With courage and conviction I believe we can achieve a new settlement in which Britain can be comfortable and all our countries can thrive.

And when the referendum comes let me say now that if we can negotiate such an arrangement, I will campaign for it with all my heart and soul.

Because I believe something very deeply. That Britain’s national interest is best served in a flexible, adaptable and open European Union and that such a European Union is best with Britain in it.

As explained in his speech, Cameron sees the future of the EU built around five principles:

  • competitiveness, “At the core of the European Union must be, as it is now, the single market. Britain is at the heart of that Single Market, and must remain so.
  • flexibility, “we need a structure that can accommodate the diversity of its members – North, South, East, West, large, small, old and new. Some of whom are contemplating much closer economic and political integration. And many others, including Britain, who would never embrace that goal”
  • power back to the Member States
  • democratic accountability, “we need to have a bigger and more significant role for national parliaments”
  • fairness, whatever new arrangements are enacted for the Eurozone, they must work fairly for those inside it and out.”

In fact Cameron just wants to transform the EU into a simple common market without any types of commitments and responsibilities for its members. The reactions throughout Europe, especially in Paris and Berlin, have not been positives as one could imagine.

Ultimately Cameron’s message was: What can the EU do for Britain? When it should in fact be: What could Britain do for the EU? I would certainly argue that PM Cameron is one of the most dangerous European leaders not because of its conservative policies, but by letting his ideologies and party lines shaping his European strategy and by misunderstanding European history.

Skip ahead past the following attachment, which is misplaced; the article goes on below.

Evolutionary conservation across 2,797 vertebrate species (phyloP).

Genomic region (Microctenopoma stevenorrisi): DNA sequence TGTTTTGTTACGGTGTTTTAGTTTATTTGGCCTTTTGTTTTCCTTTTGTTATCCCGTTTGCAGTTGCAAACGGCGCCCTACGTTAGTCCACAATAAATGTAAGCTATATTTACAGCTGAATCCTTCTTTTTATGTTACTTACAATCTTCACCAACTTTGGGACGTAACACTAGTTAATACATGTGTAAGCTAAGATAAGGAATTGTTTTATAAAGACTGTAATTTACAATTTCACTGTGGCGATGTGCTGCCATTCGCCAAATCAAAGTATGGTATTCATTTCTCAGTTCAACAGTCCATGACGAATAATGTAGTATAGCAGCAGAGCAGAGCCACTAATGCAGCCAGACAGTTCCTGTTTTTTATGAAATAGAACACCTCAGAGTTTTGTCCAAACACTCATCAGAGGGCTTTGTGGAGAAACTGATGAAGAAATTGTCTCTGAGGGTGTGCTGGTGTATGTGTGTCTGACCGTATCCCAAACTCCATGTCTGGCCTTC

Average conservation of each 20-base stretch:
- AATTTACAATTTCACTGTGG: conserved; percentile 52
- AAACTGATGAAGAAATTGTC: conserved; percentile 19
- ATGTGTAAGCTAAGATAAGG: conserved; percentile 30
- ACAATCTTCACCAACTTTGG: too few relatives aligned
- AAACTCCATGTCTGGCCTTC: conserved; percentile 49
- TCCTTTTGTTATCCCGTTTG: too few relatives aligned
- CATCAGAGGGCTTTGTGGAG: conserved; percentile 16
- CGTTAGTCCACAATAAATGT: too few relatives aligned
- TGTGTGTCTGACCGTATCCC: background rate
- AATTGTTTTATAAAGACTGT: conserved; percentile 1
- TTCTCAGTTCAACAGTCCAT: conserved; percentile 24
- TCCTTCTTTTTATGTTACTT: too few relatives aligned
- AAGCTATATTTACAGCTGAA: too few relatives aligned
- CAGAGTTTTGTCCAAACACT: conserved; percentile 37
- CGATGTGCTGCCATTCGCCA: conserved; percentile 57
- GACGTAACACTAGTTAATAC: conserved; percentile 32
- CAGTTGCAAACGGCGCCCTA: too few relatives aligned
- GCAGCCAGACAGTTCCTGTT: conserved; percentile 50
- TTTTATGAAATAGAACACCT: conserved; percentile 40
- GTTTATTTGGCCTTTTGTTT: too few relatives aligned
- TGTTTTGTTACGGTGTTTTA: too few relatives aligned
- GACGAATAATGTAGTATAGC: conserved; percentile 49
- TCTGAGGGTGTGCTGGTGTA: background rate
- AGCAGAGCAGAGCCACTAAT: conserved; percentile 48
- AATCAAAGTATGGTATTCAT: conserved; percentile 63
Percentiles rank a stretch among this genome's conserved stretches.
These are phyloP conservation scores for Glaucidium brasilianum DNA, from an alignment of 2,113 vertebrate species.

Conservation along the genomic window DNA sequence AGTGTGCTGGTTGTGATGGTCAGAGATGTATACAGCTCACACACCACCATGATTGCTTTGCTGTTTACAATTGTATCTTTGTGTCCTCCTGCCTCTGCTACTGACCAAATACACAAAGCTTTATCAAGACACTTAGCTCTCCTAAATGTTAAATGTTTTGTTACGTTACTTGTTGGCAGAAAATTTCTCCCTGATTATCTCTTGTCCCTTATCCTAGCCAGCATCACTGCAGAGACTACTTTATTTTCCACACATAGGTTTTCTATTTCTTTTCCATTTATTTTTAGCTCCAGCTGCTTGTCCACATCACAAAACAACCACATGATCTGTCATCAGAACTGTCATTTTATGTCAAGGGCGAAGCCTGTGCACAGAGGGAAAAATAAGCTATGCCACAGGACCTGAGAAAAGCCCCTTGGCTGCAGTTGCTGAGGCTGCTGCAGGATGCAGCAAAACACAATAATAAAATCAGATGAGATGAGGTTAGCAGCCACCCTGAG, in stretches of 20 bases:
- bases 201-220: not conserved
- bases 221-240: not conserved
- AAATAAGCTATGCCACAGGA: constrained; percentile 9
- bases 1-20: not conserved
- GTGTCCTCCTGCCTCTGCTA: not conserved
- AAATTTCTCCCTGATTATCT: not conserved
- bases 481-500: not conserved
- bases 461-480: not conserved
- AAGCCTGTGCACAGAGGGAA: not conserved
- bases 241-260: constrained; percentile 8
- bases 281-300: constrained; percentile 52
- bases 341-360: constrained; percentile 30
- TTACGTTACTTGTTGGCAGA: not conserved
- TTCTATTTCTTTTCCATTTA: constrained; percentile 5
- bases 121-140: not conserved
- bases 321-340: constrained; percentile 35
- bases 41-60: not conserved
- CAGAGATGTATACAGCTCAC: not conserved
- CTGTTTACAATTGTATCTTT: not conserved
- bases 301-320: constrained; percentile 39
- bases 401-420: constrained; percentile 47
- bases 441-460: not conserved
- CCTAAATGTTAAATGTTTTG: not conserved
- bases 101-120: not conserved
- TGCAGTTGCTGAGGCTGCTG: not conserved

Time Cover -  Aug. 17, 1992

Time Cover – Aug. 17, 1992

The wars of the 1990s in the Balkans and the continuous violence in this region of Europe should be a simple and powerful reminder that war is never far away. Unfortunately a majority of European citizens tend to take for granted the luxury of peace; here lays the threat to the Union. This speech should be seen as an important wake-up call in order to address the shortfalls of the EU and strive towards a deeper union.

 

Author

Maxime H.A. Larivé
Maxime H.A. Larivé

Maxime Larivé holds a Ph.D. in International Relations and European Politics from the University of Miami (USA). He is currently working at the EU Center of Excellence at the University of Miami as a Research Associate. His research focus on the questions of the European Union, foreign policy analysis, security studies, and European security and defense policy. Maxime has published several articles in the Journal of European Security, Perceptions, and European Union Miami Analysis as well as World Politics Review.